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I have a 49 state 1976 spider that was converted to webers and I live in CA so you know where this is going. I am wondering what is the difference between the 49 state car and the 50 state car. I know that the 49 state car didn't have a cat but it appears to have a smog pump and injection system (along with the SPICA of course).
 

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Alfa was a late holdout, like a couple other companies, on unleaded. So up through I think 1977 they could meet 49-state regs with air pump and engine settings, and still run leaded gas. For California they could not, so air pump, engine settings, and catalytic converter. If you can get ahold of a 49 state and Calif owner's manual for 76/77 I think that'd show the difference.

Yes, absolutely, all 69-81 US Alfas had Spica. But not all had cats, I think 1977 being the last non-cat year. There were different Calif Spica pumps some of these years. Papajam would know or could look it up, too bad he's gone.

Andrew
 

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I have a 49 state 1976 spider that was converted to webers and I live in CA so you know where this is going.
Actually, I don't know where this is going. Is the problem that you want to convert it back to Spica and have it pass an emissions inspection?

I formerly owned a '76 spider - I assume it was a California car - and it did have a cat. Also a weird, dual-point distributor (were those 49 or 50 state?).

I'm not sure that an emissions testing station would know to look for every little component and sticker. My guess is that if the major systems were in place (Spica, cat, pump) AND the numbers came in OK, they'd pass your car. Which isn't to say that it's easy to get a Spica car through California emissions.
 

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Discussion Starter #4
Yes that is the plan. I have a lead on a 78 wreck that has working parts to bring this car back to a 49 state spec. I know it isn't a simple process but I think it is worth it in the long run. Even if it were smog exempt I would consider it but 76 means it has to be done to be legal in CA.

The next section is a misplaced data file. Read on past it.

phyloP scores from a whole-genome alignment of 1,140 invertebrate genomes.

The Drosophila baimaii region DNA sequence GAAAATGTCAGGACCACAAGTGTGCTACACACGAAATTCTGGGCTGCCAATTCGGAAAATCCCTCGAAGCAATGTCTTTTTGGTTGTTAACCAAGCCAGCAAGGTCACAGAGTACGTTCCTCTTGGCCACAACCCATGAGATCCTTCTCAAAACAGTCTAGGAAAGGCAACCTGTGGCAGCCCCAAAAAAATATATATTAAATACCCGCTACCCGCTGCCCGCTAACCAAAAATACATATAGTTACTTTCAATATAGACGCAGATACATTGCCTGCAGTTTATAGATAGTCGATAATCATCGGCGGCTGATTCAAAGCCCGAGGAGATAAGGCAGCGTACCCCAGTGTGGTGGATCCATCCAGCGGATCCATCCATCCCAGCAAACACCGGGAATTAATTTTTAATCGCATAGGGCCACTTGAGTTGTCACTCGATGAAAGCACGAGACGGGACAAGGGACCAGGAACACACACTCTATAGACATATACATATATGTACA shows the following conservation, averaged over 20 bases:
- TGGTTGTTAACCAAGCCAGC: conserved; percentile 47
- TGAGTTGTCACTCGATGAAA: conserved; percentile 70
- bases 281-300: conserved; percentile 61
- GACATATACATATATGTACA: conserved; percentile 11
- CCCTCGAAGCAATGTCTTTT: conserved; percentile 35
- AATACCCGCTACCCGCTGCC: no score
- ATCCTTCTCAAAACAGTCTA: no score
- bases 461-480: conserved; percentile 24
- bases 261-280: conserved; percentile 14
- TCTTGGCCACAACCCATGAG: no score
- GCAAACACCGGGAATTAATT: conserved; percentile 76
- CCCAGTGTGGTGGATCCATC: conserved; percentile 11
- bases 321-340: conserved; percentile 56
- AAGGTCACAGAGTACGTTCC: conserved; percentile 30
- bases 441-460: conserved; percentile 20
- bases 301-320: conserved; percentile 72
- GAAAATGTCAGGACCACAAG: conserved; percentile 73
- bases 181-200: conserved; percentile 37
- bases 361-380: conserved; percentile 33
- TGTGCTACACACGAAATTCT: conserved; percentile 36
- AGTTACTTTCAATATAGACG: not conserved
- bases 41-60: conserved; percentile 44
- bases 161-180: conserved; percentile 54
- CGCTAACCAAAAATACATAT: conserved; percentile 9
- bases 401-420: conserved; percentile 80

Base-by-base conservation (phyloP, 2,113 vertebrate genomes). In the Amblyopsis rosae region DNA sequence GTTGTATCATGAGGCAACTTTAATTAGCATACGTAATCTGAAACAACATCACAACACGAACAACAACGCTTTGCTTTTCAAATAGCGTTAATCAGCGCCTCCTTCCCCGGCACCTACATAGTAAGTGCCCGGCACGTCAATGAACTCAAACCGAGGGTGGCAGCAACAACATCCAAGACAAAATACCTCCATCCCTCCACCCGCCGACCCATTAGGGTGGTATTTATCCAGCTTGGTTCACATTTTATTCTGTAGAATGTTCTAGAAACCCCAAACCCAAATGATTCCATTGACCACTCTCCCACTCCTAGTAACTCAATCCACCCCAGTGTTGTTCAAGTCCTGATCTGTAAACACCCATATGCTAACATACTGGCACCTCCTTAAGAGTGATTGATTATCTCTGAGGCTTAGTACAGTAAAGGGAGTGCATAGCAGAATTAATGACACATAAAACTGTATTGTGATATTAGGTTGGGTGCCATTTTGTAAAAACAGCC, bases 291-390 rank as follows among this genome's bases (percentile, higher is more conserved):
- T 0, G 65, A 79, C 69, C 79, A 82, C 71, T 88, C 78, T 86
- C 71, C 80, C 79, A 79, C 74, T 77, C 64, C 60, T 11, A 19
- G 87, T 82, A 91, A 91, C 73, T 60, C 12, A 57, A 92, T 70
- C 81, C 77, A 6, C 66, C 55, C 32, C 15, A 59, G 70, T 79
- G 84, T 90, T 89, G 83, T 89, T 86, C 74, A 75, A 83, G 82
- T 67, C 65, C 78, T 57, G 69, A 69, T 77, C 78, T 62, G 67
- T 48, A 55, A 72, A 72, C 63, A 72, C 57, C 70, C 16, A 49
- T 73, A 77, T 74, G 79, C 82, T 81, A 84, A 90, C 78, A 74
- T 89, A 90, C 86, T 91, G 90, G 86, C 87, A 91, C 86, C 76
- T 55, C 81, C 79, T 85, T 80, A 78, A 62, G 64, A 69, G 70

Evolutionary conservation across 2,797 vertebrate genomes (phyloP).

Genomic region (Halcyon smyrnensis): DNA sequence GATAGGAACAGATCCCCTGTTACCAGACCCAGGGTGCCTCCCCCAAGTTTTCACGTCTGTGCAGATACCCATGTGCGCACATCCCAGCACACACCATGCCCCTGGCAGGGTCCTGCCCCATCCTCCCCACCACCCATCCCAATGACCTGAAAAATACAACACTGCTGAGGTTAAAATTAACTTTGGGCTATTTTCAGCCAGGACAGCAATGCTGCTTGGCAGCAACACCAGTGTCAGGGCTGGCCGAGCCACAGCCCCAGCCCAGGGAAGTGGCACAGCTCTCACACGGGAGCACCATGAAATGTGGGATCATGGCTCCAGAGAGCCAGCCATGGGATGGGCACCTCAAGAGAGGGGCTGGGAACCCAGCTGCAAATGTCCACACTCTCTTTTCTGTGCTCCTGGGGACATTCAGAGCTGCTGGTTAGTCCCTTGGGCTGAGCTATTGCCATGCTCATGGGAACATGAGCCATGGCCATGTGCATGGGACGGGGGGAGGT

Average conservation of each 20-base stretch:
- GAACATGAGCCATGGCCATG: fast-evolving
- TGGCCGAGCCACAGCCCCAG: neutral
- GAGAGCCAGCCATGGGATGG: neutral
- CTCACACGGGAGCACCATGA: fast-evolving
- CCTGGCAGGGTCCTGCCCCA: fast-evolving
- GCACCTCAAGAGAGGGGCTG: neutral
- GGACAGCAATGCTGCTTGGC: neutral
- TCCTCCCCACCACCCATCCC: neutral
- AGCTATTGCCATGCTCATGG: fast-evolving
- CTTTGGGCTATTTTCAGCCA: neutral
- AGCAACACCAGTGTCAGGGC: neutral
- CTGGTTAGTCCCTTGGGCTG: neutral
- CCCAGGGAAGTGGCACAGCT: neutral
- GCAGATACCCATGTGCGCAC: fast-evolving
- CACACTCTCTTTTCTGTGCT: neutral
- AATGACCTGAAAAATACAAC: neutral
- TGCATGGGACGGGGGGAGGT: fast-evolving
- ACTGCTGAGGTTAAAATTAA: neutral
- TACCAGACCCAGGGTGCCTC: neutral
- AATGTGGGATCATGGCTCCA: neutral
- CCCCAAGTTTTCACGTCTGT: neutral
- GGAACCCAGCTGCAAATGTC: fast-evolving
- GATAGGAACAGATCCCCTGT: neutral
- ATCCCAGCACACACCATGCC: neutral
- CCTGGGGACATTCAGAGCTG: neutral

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Most smog techs are not going to know this stuff that well on a 42-year-old Alfa. We smogged a friend's 77 Alfetta, which I believe should not have had a cat but we put one on. Legally, you can't do that but (1) we didn't realize and (2) he didn't notice. So if you go in with "all smog devices in place," including Spica, hot air hose, right exhaust, air pump hooked up and working, and cat or not cat, if it passes on the tailpipe and the tech is not a stickler, as long as it's basically all there I think you'd be home free.

Andrew
 

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Discussion Starter #6
I took it to the Alfaman in Novato this morning. If anyone can do it he can. I'll need to call my state rep about AB210 though that is probably hopeless.
 

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California is going to mandate that these cars continue to pass smog even when they are more than 50 years old and will be considered a gross polluter. They were excellent when they came out, to pass the tests, but CA keeps tightening down on our cars hoping we can get them off the road. With the rolling tests at 2500 rpm, vacuum checks on the tank/cap, and lack of replacement parts it is only a matter of time.

Here is some of the differences mostly for CA: dual point distributor with a vacuum retard device on the driver's side fender, catalytic convertor, heavily retarded cams, an air pump that fed into the exhaust manifold. The 75/76 had the air shoot directly into the exhaust port, the 77-19 re-angled the air to be more downstream allowing the exhaust gases to more freely move. There was also under the dash on the passenger side a small block that had a sensor in the cat, that when it got overly hot it would kick the light on the dashboard saying 'overheat" or something like that. The gas tank inlet had a restriction to keep it from putting anything in it but unleaded gas. The gas cap was unvented if I recall. Also, the cam for the injection pump was a different curve with a different number on the pump compared to the 49 states. The timing was different instead of being ATDC it was BTDC. That way the fuel would burn leaner. There was also a different air cleaner with a vacuum-operated inlet flap so it would draw from the heat riser on the exhaust making it burn to lean on startup.

The 75-76 cars were slow due to the heavy restrictions when compared to the 74. Alfa went back to the drawing board and came up with a fix with the exhaust manifold, and cams. Much more driveable car.

They ran and passed smog but they barely got out of their own way they were so heavily smogged down. A friends VW Rabbit would outrun it at a light They took the spider and rabbit down to ARI EL Segundo to show them just how bad the 75 was compared to the 74. That was when they knew they needed to fix it.

We took some of the stuff off the cars or disabled them until the next smog check 2 years later. Made them run so much better. A day at the shop to put things back in place, smog it and then back to put ti back to drive it. The only caveat was that sometimes the state would pull a fast one and do a random check. Never met anyone that had that happen. It was only when they put the on-ramp smog checks they caught people.

I wonder if I missed anything?
 

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I wonder if I missed anything?